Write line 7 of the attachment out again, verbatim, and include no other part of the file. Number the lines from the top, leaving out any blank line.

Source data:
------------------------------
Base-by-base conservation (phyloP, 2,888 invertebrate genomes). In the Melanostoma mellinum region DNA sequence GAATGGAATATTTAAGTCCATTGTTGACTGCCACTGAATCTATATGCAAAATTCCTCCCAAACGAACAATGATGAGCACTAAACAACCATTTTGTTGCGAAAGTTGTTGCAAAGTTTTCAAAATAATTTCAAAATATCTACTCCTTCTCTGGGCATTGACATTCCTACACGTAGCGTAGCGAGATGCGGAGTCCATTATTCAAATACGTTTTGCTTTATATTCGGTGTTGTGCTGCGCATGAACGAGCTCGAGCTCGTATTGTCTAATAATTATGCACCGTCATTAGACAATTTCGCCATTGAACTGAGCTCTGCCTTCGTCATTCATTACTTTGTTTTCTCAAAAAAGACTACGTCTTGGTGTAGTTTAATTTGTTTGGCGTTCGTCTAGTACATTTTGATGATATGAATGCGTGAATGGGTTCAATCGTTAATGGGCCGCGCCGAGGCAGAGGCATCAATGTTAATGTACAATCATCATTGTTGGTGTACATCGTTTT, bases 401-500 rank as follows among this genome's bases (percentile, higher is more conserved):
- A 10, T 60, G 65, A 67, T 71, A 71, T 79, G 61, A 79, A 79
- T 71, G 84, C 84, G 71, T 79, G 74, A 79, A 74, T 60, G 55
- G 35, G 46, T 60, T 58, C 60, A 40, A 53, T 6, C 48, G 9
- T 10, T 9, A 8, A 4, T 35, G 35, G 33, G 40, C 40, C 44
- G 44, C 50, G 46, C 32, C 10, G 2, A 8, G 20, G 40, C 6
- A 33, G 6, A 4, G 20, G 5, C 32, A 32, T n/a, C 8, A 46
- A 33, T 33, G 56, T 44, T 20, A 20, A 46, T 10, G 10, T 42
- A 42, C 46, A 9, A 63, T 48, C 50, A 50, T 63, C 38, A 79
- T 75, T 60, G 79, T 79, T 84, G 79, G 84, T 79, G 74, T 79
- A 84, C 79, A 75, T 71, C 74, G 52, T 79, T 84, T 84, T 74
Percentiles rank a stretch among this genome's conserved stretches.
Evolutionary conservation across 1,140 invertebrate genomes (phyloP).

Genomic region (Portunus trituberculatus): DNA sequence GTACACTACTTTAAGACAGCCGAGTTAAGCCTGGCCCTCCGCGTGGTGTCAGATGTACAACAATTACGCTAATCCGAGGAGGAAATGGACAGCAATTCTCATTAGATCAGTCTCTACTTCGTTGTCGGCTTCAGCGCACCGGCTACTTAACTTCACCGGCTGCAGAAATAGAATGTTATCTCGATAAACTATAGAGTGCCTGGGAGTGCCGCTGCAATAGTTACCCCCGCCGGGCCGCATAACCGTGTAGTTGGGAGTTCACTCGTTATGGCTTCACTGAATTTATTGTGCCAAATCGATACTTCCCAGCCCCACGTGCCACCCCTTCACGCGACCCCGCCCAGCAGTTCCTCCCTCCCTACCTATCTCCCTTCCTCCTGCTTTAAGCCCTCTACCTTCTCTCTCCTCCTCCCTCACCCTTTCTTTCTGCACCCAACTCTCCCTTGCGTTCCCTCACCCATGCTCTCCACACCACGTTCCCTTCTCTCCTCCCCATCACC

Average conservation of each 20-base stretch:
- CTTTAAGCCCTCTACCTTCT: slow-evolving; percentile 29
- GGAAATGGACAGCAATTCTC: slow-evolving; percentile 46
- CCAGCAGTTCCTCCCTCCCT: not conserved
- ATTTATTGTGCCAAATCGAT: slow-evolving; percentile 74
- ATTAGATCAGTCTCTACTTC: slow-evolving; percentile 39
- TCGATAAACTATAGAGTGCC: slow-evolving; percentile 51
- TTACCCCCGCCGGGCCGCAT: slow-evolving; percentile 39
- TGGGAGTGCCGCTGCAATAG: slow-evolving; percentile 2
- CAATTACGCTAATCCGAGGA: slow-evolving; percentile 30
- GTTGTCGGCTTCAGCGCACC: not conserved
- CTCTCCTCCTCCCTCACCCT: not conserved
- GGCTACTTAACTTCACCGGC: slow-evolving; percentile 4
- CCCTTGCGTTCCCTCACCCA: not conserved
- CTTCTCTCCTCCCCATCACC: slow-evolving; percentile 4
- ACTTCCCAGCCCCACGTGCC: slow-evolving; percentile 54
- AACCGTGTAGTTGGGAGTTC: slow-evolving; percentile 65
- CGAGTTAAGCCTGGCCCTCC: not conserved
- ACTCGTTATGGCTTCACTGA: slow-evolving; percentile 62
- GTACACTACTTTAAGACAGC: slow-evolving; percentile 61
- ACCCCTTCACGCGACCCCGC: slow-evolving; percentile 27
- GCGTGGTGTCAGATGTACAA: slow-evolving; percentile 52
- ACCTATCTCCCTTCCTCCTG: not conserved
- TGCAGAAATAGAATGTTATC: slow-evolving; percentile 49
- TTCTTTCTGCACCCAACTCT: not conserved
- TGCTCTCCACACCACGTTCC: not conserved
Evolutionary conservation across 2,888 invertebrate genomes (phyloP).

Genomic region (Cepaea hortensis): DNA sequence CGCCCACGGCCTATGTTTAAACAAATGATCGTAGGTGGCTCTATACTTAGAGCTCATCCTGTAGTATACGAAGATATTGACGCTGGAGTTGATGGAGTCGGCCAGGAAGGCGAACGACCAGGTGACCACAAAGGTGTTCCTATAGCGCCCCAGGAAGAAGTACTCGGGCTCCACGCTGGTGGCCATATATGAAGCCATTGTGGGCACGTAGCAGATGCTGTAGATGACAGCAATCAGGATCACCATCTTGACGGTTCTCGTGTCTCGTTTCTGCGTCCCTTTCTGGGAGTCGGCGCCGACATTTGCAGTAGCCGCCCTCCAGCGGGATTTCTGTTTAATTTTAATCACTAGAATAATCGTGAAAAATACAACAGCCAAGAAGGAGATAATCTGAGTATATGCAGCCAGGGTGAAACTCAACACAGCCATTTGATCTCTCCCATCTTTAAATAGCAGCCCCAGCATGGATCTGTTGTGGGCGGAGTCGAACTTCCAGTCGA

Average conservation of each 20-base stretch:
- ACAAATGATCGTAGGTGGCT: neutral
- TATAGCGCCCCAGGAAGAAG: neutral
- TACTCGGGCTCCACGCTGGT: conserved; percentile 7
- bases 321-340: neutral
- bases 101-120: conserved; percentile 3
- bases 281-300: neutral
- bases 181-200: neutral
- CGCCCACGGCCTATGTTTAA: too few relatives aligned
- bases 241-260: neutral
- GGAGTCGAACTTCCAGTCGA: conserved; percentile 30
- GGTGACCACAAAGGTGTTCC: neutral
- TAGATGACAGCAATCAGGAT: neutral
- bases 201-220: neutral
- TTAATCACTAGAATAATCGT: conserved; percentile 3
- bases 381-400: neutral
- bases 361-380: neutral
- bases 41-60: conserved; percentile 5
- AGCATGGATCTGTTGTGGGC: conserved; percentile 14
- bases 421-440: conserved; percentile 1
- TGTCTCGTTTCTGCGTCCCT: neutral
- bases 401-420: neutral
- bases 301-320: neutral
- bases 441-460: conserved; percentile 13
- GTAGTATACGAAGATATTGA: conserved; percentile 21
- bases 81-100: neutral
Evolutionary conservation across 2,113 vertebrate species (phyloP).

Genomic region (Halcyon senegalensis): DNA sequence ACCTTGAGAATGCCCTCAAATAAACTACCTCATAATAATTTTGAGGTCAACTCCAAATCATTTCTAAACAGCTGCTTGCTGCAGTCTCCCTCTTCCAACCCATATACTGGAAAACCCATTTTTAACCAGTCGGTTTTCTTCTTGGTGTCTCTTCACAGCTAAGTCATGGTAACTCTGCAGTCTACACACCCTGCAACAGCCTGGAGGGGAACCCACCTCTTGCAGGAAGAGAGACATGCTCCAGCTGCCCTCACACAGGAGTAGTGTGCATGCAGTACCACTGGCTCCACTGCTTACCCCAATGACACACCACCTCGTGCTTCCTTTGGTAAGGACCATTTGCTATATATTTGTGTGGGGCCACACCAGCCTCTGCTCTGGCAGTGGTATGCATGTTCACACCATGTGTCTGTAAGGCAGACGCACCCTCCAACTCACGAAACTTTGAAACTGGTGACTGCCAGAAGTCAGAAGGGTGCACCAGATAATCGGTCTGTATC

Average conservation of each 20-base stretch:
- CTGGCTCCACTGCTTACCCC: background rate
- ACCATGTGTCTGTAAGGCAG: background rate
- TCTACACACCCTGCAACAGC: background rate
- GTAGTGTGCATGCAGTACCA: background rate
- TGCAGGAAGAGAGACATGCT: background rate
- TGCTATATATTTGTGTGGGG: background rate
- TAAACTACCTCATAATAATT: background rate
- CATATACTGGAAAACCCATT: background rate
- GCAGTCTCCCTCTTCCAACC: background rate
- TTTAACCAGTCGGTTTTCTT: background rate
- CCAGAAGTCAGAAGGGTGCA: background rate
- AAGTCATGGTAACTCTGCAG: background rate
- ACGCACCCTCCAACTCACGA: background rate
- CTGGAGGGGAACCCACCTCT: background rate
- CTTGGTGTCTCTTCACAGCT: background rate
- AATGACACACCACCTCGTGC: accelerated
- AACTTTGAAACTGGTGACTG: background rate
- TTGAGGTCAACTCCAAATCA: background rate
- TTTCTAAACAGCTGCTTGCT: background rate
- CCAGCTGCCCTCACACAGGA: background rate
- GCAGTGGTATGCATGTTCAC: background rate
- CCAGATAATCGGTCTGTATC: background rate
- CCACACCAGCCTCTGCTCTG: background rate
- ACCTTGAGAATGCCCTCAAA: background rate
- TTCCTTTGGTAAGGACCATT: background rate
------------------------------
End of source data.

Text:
- A 33, G 6, A 4, G 20, G 5, C 32, A 32, T n/a, C 8, A 46